The Autorité has observed that since 2014, credible alternatives to Altice offers have emerged, such that it no longer has the capacity to lock access to its wholesale DOLL or dark fibre offers for telecom operators. The Autorité consequently considered that it was unnecessary to extend the DOLL and dark fibre commitments.
- On connecting buildings in the zone covered by the “Faber” agreement to the fibre network co-financed by SFR and Bouygues
After this transaction, Altice could have prevented Bouygues Telecom from accessing very high-speed internet customers across a significant part of this very dense zone. Bouygues Telecom was dependent on SFR to connect fibre-ready buildings to the shared network deployed by SFR and Bouygues Telecom. Altice therefore committed to connect the fibre-ready buildings in this zone to the network deployed by SFR and Bouygues Telecom. This commitment would have allowed Bouygues Telecom to use the network in which it had invested with SFR and to promote competition in this zone. These connections were meant to be carried out within the timeframe and under the terms set out in the commitments.
Altice did not honour this commitment and was fined by the Autorité in 2017 (see press release of 9 March 2017). At the same time, it issued injunctions to ensure that Altice would effectively connect the fibre-ready buildings in the zone covered by the Faber agreement. These injunctions identified two situations: for the fibre-ready buildings which had not been connected as of the date of the 2017 decision, Altice had one additional year to connect them (injunctions with penalty payments). For buildings that would be made fibre-ready from the date of the decision, Altice was to connect them under the conditions set out in the initial commitments (injunctions without penalty payments).
The injunctions without penalty payments are lifted
Given that these injunctions relate to the Faber agreement and the associated commitments, the Autorité has observed that the Altice group has changed its strategy and now promotes the deployment of fibre optic internet. Its interests are consequently now aligned with those of Bouygues Telecom in connecting the buildings in the “Faber” zone. Furthermore, the Autorité has taken into account changes made to the Faber agreement via an amendment executed between Altice and Bouygues Telecom in December 2018. These changes incorporate into the agreement itself mechanisms similar to those implemented for the commitments made in 2014, and reiterated by the injunctions ordered in 2017. The Autorité therefore considers it unnecessary to uphold these injunctions for the future as these changes guarantee that the buildings that are fibre-ready from the date hereof will be effectively connected by Altice to the network co-financed by Bouygues Telecom.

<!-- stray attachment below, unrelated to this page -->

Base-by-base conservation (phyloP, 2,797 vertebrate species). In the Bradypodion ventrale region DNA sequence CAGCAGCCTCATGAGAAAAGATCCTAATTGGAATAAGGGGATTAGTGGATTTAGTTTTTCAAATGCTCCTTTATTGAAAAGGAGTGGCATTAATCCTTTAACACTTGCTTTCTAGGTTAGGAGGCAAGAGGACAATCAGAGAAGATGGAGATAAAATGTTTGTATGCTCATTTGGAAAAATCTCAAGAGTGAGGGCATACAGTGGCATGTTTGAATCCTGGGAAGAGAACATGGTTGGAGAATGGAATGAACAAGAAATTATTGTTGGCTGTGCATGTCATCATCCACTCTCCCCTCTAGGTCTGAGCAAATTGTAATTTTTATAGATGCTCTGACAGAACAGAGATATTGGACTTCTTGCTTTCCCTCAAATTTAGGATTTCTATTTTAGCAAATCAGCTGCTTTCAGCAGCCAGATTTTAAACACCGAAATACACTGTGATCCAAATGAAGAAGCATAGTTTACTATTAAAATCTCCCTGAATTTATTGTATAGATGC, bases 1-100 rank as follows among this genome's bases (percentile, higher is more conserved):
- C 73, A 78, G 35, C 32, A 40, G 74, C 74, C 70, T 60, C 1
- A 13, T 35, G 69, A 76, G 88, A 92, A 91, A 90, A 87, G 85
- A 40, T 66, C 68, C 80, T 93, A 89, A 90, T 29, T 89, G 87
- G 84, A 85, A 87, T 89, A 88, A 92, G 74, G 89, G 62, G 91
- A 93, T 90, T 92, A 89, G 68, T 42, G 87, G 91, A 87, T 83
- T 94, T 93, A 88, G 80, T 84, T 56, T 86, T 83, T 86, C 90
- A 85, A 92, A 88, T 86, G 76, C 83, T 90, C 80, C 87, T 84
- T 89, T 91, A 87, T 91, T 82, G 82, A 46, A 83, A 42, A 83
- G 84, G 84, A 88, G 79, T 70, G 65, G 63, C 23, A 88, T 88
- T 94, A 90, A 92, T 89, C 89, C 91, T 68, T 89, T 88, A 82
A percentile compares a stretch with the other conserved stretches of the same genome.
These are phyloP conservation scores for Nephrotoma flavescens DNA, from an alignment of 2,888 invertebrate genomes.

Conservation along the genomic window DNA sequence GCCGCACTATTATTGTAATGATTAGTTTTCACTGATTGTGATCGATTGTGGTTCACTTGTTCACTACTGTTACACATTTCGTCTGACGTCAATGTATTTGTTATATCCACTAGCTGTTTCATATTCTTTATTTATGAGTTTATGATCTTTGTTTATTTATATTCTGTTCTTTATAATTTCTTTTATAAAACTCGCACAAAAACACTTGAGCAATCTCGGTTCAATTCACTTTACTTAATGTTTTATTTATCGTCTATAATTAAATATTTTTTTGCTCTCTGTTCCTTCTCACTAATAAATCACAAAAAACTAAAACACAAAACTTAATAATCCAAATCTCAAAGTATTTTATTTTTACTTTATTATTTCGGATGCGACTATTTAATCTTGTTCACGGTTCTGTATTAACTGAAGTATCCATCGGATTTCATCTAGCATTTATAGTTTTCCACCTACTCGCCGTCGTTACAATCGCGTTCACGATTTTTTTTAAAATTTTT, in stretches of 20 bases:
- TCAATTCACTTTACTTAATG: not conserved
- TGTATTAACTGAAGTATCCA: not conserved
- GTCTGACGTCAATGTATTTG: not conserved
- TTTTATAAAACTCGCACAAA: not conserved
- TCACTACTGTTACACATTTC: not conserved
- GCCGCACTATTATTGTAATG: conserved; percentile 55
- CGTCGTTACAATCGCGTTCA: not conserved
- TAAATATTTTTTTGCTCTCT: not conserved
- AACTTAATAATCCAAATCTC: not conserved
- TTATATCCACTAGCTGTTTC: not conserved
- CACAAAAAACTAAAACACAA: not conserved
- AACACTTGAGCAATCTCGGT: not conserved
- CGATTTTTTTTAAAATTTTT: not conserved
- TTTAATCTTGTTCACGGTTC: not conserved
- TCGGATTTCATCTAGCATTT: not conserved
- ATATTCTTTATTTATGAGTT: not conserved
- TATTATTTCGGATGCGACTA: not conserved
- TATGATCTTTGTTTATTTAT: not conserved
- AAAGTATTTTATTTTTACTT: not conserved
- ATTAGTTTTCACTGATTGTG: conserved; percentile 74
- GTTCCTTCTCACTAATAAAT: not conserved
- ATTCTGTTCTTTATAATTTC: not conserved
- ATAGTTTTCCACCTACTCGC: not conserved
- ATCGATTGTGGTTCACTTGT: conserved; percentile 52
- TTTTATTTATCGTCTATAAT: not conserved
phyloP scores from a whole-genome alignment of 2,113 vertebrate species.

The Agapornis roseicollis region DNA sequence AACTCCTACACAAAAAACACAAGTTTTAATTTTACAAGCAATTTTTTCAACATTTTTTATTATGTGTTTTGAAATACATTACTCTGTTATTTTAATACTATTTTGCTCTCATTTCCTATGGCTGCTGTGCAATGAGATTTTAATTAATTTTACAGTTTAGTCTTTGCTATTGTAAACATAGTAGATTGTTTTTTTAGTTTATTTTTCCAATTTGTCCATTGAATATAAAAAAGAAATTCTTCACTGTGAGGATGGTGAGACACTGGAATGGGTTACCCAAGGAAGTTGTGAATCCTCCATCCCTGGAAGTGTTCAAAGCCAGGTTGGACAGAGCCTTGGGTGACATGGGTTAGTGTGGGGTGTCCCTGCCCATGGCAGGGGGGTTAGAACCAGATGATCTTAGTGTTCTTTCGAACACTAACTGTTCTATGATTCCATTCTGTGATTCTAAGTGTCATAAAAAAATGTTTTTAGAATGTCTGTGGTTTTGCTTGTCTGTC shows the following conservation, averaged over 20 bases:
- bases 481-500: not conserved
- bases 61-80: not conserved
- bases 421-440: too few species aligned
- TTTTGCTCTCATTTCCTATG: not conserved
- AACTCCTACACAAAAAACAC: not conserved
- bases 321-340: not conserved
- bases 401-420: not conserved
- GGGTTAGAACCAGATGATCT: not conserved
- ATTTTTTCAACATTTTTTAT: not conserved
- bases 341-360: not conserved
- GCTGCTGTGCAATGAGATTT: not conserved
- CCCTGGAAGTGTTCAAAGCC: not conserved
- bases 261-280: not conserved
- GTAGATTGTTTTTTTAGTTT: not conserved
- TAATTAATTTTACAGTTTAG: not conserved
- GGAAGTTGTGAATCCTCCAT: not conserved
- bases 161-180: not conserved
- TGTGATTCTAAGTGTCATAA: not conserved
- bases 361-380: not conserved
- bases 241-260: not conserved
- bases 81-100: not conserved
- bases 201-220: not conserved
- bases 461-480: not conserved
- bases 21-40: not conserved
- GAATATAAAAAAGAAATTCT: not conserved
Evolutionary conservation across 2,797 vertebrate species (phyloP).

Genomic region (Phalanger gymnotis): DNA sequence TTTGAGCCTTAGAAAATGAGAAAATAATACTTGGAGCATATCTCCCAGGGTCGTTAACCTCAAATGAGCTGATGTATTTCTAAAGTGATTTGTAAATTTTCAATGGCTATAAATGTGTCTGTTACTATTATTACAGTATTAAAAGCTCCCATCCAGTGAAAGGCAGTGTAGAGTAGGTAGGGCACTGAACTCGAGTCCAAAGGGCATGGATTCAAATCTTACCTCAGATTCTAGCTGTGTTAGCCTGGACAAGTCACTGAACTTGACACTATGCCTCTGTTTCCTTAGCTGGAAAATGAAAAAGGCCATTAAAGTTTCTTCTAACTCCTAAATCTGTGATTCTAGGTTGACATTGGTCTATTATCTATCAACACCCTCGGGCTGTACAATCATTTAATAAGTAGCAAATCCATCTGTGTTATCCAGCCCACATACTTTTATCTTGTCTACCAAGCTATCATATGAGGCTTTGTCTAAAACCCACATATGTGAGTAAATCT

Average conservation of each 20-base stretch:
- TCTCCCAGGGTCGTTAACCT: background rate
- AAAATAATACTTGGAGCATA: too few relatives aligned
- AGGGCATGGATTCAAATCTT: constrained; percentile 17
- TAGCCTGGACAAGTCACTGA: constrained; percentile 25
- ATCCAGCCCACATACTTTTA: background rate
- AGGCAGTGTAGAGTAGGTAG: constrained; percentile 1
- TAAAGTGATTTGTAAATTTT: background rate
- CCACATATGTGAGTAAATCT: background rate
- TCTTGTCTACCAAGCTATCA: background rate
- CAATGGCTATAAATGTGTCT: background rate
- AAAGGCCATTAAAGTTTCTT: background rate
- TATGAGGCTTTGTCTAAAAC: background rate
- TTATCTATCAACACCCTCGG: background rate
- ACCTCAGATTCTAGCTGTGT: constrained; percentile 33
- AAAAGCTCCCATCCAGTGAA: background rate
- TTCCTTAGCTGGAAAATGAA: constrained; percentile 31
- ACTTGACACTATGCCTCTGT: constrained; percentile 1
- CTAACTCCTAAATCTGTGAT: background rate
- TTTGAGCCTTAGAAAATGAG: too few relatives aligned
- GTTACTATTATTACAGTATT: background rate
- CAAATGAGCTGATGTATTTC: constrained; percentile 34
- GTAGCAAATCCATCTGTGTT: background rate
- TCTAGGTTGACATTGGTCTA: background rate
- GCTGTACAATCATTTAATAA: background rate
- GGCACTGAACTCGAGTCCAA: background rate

The injunctions with penalty payments are upheld
However, the Autorité upholds the injunctions with penalty payments ordered in 2017, as they were intended, within the given timeframes, to offset the direct consequences of Altice’s failure to honour its commitments (i.e. a number of fibre-ready buildings not connected before 2014 or between 2014 and 2017). The Autorité will rule on whether they should be liquidated and lifted as part of a separate ongoing investigation, which should give rise to a decision in the first half of 2020.
30 October 2014 (Decision no. 14‑DCC‑160): The Autorité gave clearance for the exclusive acquisition of SFR by the Altice group, subject to structural and behavioural commitments
19 April 2016 (Decision no. 16‑D‑07): The Autorité fined the Altice group €15 million for failing to honour certain commitments related to the divestiture of the mobile telephone business of Outremer Telecom, pursuant to Decision no. 14-DCC-160.
8 November 2016 (Decision no. 16-D-24): The Autorité fined the Altice group €80 million for the premature completion of two transactions notified in 2014, including the transaction cleared by Decision no.14-DCC-160.
8 March 2017 (Decision no. 17‑D‑04): The Autorité fined the Altice group €40 million for failing to honour its commitments related to the “Faber” agreement, pursuant to Decision no. 14-DCC-160. It also ordered several injunctions, including some with penalty payments.